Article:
StaffsMineyoshi Aoyama, Ph.D.,M.D., Professor
Soichiro Iwaki, Ph.D., Assistant Professor
- Molecular Mechanism of Atherosclerosis
- Pathobiology of Thrombosis and Development of New Therapeutics
- Analysis of Pathophysiological Roles of Sphingolipids in the Development of Cardiovascular and Metabolic Syndromes
- Cellular Mechanism of Wound Healing and Development of New Therapeutics
Division of Molecular and Cellular Pathobiology and Therapeutics aims to elucidate the molecular and cellular mechanisms of pathogenesis of specific diseases related to life-style changes and aging processes such as atherothrombosis, diabetes and hypertension. These research activities will enable practical applications including new drug discovery and personalized medicine. In addition, novel education/training programs integrating medical and pharmaceutical sciences are introduced for graduate students. Therapeutic management of human diseases is recently much diversified. We provide state-of-the-art knowledge and technology in functional analysis of pathobiologically important molecules in response to rapidly advancing life sciences. Research units are closely linked to each other and every graduate student will have the opportunity to acquire the most-developed knowledge and technology in life sciences and drug-discovery sciences. Considering recent high-tech and very complex therapeutic procedures in real-world medical scenes our programs provide basic and clinical research activities, including analysis of pathological mechanisms of cardiovascular diseases, potential preventive measures for obesity-related diseases, and development of investigational new drugs. The programs also provide state-of-the-art education and leading-edge research activities on basic and clinical hands-on practice of medical pharmacy, and support diversified pharmacist activities including post-graduate training.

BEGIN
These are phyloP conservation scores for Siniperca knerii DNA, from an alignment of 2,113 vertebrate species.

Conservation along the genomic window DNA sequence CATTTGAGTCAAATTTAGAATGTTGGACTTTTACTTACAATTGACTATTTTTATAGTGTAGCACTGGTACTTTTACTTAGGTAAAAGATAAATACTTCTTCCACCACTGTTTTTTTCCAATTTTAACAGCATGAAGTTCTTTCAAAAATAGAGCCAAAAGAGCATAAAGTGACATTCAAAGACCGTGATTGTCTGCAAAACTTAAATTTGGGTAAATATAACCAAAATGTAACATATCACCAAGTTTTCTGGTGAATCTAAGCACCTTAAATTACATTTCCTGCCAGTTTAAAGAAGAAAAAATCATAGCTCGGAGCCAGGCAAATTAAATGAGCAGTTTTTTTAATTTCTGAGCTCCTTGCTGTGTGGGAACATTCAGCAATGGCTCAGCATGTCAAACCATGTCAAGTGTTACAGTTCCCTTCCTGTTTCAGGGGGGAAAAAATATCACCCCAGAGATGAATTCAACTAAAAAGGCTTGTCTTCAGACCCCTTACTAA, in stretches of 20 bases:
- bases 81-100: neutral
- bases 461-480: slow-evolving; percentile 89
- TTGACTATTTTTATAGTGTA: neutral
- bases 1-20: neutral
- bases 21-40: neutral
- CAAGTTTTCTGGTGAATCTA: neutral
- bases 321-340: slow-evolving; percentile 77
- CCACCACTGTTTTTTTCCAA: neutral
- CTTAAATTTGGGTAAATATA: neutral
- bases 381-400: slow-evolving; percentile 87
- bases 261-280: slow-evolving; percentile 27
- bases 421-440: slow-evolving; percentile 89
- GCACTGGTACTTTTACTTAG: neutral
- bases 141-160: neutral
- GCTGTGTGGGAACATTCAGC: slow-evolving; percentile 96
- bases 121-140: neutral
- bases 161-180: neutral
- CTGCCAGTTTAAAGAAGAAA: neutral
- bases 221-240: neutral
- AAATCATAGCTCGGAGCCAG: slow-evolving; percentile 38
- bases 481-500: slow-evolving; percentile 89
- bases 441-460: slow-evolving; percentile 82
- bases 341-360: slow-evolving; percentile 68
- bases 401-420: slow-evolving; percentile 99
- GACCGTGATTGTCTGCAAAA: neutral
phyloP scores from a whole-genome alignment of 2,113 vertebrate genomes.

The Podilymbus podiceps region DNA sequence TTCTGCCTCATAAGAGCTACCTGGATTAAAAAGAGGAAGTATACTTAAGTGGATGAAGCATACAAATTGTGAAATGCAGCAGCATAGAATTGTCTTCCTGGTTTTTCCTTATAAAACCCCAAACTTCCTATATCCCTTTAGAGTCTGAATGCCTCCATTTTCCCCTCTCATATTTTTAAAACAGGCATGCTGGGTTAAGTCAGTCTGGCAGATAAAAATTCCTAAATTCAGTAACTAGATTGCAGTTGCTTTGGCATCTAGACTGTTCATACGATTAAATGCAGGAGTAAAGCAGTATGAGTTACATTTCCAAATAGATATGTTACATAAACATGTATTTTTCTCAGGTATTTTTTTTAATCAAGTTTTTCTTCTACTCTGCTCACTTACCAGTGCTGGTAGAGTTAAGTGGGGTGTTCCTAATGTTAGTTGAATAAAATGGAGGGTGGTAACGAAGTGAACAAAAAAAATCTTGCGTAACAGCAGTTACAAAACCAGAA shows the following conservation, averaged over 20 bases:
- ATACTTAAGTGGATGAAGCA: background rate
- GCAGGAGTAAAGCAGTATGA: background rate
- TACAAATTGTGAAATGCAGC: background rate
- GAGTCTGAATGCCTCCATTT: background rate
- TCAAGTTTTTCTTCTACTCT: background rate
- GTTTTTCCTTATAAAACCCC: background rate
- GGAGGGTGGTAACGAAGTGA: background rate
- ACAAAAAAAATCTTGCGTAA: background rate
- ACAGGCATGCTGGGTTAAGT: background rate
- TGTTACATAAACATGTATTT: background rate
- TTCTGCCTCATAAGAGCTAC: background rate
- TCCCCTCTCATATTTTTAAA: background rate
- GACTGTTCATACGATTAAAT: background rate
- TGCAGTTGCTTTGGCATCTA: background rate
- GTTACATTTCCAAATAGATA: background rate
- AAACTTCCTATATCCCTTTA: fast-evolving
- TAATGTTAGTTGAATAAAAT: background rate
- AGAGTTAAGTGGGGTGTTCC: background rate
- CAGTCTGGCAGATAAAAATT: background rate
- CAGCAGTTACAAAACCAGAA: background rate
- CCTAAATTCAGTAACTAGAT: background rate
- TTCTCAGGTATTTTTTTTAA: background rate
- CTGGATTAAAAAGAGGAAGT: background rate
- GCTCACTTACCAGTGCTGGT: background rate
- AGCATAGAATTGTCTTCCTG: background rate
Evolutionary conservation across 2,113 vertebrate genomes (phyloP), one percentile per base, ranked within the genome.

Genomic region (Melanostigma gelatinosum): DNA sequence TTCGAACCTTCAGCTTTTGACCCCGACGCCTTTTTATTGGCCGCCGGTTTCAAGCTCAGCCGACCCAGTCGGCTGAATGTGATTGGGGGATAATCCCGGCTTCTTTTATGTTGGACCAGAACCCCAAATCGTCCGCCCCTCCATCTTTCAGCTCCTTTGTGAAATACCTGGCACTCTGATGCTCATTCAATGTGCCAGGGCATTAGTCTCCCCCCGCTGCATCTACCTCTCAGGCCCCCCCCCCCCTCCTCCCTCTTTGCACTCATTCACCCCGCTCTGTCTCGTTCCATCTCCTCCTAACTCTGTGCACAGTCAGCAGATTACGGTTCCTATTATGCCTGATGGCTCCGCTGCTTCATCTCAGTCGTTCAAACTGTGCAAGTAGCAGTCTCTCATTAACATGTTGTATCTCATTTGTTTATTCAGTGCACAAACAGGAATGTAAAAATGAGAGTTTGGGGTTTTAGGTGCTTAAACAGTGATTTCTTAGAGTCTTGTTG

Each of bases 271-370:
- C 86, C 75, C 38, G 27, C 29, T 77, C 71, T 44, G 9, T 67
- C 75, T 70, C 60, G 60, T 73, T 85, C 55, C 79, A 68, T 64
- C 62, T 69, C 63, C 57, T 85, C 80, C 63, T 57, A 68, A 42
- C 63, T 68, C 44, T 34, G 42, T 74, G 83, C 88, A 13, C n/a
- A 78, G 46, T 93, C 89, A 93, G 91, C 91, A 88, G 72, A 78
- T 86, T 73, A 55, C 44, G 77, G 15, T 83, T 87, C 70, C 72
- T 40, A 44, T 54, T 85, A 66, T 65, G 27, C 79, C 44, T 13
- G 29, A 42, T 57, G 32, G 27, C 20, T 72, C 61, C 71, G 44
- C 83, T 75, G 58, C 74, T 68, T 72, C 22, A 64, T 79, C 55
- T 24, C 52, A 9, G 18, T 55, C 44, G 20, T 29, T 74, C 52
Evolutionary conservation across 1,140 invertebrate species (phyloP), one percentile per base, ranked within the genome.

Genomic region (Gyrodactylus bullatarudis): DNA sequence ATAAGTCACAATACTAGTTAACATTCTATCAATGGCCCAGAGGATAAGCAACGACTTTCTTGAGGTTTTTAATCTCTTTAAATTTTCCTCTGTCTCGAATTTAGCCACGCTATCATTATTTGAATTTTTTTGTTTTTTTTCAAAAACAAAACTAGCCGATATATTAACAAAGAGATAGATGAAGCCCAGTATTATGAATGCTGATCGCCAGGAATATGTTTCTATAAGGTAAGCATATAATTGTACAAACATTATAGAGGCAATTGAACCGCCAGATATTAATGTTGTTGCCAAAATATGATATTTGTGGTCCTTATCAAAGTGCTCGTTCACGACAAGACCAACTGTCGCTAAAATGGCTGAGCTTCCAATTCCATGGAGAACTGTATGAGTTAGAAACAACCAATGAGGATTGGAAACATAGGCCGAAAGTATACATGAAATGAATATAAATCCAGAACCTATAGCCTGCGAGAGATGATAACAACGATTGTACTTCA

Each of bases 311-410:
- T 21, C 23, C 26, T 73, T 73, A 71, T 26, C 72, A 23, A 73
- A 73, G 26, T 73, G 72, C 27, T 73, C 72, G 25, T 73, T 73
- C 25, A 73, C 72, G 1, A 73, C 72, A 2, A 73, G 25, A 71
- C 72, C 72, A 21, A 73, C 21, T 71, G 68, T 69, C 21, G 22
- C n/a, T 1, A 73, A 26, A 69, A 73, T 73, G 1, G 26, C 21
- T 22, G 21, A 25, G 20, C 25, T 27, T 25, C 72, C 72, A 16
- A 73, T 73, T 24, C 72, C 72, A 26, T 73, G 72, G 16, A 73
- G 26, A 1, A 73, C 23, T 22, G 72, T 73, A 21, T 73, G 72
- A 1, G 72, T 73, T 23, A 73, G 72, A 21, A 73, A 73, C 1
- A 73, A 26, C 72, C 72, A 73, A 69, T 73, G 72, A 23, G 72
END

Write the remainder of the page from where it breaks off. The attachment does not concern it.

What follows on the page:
(1) Natural killer T cells implicated deeply in cardiovascular disorders can potently induce plasminogen activator inhibitor type-1 (PAI-1), the major physiologic inhibitor of fibrinolysis and proteolysis, in liver through interactions with hepatocytes via cytokines and growth factors. PAI-1 can induce fibrosis, thus contributing to hypoxia, induction of HIF-1 and further deteriorating liver functions.
(2) Sphingosine-1-phosphate (S1P), a sphingolipid metabolite that regulates many cellular and physiological processes, including cell growth, survival, movement, angiogenesis, vascular maturation, immunity, and lymphocyte trafficking, acts both inside the cells and as an extracellular mediator through binding to five G protein-coupled receptors, S1P1-5. Recent studies suggest that S1P signaling may play a role in many human diseases, including cancer, atherosclerosis, inflammation, and autoimmune disorders such as multiple sclerosis.
Graduate School of Pharmaceutical Sciences, Nagoya City University,
3-1, Tanabe-dori, Mizuho-ku, Nagoya 467-8603, Japan
E-mail:sfujii @ phar.nagoya-cu.ac.jp
TEL:+81-52-836-3451 FAX: +81-52-836-3454